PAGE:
Monday, January 16, 2012

The Republican Party

The Republican party of the Union, at its great convention held in Chicago on the 16th, 17th and 18th of May, 1860, in which all the non-slaveholding states, and Maryland, Delaware, Virginia, Kentucky, Missouri and Texas, were represented set forth a formal declaration of their principles and of the ends they desired to attain.

Let us review these principles and objects, as embraced in the platform of the party, adopted at this convention:

1st  That the Republican party should be perpetual.

That is a question which the party itself will decide.

2d that the principles of the Declaration of Independence are essential to the preservation of our Government.

On that point we all agree.

3d  That to the Union of the States the nation owes its prosperity and greatness.

On that point all but traitors agree.

4th  That the right of each state to control its own domestic institutions is inviolate.

On that point we all agree.

5th  That Mr. Buchanan’s administration was an unmitigated nuisance.

On that point we all agree.

6th  That extravagance in the management of the Federal revenue should be avoided, and strict economy be practiced.

On that we all agree.

7th  That the dogma that the Constitution carries slavery into all the Territories is a false and dangerous one.

The Republican party have settled this question by organizing all the Territories, and thus making this issue a dead one.

[8th]  That the normal condition of all the Territories is that of freedom.

The same remark as above applies to this.

9th  That the African Slave trade should be stopped.

We all agree on that.

10th  That the administration of Mr. Buchanan was dishonest on the popular sovereignty issue.

We all agree on that.

11th  That Kansas should be admitted as a free State.

Kansas has been admitted as a free State.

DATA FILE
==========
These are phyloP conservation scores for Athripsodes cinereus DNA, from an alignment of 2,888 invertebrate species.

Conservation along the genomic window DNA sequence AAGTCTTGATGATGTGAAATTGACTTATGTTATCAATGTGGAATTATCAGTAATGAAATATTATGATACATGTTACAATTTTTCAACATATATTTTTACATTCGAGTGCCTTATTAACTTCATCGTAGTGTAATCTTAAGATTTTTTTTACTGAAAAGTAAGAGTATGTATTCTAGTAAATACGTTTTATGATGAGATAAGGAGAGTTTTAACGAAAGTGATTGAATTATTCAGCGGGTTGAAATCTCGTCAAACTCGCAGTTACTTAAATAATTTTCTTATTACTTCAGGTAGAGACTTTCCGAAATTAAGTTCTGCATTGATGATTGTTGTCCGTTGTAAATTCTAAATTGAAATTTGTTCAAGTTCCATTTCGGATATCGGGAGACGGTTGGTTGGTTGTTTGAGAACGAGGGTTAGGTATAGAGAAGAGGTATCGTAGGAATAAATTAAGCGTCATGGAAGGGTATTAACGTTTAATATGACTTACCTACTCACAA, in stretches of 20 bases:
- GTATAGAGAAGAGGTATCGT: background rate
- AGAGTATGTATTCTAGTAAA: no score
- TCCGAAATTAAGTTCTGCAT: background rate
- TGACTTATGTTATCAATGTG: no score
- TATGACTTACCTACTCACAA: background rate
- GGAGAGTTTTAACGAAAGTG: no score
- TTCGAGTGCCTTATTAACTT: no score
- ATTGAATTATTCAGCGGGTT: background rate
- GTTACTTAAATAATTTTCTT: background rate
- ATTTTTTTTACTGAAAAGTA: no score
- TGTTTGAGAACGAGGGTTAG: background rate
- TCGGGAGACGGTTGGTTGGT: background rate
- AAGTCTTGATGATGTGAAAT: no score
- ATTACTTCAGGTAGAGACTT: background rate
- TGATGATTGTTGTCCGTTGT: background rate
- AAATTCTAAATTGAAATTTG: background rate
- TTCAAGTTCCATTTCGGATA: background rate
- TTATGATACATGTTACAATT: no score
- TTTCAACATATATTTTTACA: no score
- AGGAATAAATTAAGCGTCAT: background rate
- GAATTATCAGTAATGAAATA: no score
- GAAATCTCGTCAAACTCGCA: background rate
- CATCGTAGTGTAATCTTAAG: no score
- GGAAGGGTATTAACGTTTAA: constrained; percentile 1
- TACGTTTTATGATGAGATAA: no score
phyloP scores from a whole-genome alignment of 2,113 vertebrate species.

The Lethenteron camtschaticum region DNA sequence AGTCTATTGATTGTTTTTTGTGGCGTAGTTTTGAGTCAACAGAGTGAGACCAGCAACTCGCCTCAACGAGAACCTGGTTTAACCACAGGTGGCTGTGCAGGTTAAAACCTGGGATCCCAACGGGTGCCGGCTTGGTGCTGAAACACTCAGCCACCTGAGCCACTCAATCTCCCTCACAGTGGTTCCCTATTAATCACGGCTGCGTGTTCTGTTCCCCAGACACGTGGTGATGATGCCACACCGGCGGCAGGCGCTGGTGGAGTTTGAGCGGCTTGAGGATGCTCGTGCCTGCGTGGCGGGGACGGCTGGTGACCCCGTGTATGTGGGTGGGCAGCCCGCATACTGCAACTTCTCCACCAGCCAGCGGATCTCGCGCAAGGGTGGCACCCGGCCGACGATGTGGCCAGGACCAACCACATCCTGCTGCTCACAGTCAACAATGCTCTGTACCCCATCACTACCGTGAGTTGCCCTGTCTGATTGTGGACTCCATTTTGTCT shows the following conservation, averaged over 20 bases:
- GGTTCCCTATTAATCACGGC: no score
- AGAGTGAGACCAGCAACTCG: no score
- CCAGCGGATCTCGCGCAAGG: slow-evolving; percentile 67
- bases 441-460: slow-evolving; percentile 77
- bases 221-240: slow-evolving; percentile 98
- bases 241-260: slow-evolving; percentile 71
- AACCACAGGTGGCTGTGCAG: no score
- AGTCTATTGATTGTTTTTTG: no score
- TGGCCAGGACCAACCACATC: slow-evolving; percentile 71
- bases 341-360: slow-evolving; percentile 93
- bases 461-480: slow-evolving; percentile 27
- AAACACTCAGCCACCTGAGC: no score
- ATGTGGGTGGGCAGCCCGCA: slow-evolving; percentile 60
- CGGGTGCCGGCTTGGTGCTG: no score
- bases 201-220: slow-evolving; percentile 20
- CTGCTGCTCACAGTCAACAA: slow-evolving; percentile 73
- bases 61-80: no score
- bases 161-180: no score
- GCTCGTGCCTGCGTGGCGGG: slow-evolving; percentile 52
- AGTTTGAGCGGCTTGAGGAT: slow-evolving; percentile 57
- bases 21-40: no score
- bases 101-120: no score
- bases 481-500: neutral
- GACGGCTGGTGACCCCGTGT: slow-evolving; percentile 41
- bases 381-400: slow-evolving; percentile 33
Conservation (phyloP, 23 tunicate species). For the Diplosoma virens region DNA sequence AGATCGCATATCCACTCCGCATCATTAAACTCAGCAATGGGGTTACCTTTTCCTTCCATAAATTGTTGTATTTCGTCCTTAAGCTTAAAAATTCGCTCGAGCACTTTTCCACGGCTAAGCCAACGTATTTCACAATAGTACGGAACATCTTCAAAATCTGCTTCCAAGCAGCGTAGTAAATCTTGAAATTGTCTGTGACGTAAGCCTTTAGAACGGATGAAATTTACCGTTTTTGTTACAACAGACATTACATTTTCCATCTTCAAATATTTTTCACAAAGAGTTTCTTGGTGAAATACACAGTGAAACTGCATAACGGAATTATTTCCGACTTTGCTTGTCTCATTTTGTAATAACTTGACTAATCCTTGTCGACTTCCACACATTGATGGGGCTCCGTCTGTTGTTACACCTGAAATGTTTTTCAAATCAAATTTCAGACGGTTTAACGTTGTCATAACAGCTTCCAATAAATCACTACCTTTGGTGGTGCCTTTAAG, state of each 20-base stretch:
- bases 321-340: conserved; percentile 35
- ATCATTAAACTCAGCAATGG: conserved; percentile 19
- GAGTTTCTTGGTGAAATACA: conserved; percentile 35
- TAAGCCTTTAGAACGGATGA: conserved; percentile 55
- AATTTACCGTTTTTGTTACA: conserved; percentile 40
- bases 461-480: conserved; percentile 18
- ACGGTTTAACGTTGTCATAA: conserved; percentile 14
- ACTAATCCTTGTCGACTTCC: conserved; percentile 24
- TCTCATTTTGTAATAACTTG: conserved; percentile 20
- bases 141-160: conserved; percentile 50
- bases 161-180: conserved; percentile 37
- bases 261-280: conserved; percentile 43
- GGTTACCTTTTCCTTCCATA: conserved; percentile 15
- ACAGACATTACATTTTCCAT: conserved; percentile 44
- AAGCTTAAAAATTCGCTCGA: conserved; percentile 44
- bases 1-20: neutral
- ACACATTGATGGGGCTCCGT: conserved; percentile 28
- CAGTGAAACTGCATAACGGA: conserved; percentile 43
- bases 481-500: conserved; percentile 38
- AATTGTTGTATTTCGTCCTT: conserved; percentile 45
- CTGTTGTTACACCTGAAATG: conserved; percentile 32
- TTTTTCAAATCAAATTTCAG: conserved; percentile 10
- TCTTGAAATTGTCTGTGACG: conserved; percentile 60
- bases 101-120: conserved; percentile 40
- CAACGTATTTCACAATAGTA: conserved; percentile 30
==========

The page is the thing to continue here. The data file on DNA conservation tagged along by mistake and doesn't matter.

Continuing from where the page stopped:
12th  That working men should have fair wages, farmers have good prices, merchants and manufacturers adequate rewards, and the nation commercial prosperity and independence.

To which all the people say amen!

13th  That the Homestead bill should be passed.

The Homestead bill has passed.

14th  That there should be no change in the naturalization laws.

And we all agree on that.

15th  That needful harbor and river improvements, of a national character, are constitutional.

The people will not dispute that.

16th  That we should have an overland mail to California and that the Pacific Railroad Bill should be passed.

We have the overland mail, and the Pacific Railroad bill has passed.

So that it appears that the Republican party, fresh, young, vigorous and impetuous, have very nearly completed all the work that they laid out for themselves to do.

The only live issues they have left for themselves are:

1st  The preservation of the Union of the States.

2d  The right of each State to control its own institutions.

3d  The necessity of economy in public expenditure.

4th  To secure good wages and good prices to both consumer and producer.

On all these issues the Republicans of Missouri, and the other Union men of Missouri of no matter what previous political affinity, can stand shoulder to shoulder, and fight and triumph together.

And no man, or set of men, have the right to interpolate any new dogma, to call it a Republican Doctrine, and to denounce men as anti-Republicans who will not accept it.

– Published in The Burlington Weekly Hawk-Eye, Burlington, Iowa, Saturday, May 31, 1862, p. 1

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